Mary Quade | Tarmac Ceremony, Cleveland Hopkins Airport

By Mary Quade
Tarmac Ceremony, Cleveland Hopkins Airport

My second landing of the day, placid and without
thought of gravity, this passing from
falling to fallen,

but at the gate the captain

asks us to remain seated, while a man
in dress blues, officers’ insignia
rises from among us to the aisle,
a detail approaching sharp focus.
We applaud, busily helpless. We know
somehow what we carry then, and wait
for our relief.

Outside our plane,

pairs of white gloves hushed against pressed slacks,
hearse at the cargo door. Inside, below us,
with the baggage, our officer
arranges flag on casket, sets
into motion both welcome
and farewell.

When I packed my suitcase,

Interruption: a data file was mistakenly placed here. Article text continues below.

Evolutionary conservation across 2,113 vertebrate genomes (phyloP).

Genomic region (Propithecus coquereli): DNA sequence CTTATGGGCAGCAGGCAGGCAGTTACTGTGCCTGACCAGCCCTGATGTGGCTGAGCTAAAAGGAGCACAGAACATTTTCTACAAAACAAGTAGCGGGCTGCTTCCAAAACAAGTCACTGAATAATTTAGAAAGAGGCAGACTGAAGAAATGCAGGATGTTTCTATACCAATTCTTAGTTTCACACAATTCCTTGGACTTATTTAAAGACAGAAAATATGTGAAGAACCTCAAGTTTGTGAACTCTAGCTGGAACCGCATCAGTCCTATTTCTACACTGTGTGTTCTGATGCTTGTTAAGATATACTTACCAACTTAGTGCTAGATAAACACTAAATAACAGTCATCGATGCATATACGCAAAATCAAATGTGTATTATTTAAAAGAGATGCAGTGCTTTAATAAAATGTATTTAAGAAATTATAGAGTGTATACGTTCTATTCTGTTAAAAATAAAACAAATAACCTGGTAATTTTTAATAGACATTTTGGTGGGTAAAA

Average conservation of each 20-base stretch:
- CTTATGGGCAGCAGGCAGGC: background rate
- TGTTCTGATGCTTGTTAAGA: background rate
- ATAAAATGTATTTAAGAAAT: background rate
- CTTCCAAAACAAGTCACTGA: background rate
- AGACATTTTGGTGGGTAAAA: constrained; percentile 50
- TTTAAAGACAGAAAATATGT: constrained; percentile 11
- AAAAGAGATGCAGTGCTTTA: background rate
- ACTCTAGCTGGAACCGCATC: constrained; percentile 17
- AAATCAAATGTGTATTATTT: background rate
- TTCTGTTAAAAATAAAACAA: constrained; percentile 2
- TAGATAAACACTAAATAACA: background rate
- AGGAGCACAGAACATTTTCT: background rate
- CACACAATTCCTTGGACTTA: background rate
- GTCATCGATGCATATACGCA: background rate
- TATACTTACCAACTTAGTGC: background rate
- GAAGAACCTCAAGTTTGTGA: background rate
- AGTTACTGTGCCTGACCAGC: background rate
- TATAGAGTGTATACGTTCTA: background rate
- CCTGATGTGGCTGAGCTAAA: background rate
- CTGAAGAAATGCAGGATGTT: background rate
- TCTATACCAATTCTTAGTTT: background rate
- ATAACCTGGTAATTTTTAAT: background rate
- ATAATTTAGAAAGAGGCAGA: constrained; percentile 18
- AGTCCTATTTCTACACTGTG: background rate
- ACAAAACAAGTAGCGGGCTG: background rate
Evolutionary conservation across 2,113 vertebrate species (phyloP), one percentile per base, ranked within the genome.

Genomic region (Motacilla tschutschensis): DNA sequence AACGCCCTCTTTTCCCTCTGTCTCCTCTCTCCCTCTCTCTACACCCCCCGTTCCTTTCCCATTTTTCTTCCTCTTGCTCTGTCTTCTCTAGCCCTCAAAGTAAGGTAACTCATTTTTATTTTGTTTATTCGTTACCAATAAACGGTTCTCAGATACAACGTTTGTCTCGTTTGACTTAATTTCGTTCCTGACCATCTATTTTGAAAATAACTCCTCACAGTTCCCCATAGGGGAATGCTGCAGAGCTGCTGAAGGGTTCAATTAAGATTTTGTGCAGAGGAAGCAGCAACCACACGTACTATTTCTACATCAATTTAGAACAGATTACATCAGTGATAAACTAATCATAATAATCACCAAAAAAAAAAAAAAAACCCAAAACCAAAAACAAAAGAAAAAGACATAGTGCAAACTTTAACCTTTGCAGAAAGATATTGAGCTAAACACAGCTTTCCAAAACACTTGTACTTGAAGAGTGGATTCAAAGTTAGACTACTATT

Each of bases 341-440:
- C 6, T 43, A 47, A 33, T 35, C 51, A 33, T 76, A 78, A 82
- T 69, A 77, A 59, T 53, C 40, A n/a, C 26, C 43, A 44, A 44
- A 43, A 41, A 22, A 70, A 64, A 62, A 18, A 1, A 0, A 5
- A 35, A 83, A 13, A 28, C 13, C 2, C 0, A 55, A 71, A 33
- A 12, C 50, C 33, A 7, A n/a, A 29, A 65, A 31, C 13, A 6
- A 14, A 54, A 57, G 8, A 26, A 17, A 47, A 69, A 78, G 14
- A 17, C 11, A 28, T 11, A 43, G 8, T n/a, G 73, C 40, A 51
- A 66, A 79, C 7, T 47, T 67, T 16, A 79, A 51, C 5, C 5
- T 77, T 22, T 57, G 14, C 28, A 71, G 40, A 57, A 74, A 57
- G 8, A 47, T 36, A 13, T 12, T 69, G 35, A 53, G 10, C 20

I thought only of home. I’m sorry
if sometimes, though I’ve arrived,
I fail to return, a delay, a lag.


we file to the gate, where some stay, watch
the body descend into proper hands, and some
hurry away, afraid to miss something, someone,
somewhere else. A woman sitting by the window
lifts her hand to her brow — a salute,
it seems, but she’s simply seeing
her own reflection, just
shielding her eyes from the sun.

Date of publication: 
September 7, 2013


Mary Quade grew up in Wisconsin, attended college in Chicago, and for the past eleven years has lived on what was once a dairy farm in rural northeast Ohio, four miles south of Lake Erie. She is the author of Guide to Native Beasts (Cleveland State University Poetry Center) and teaches creative writing at Hiram College.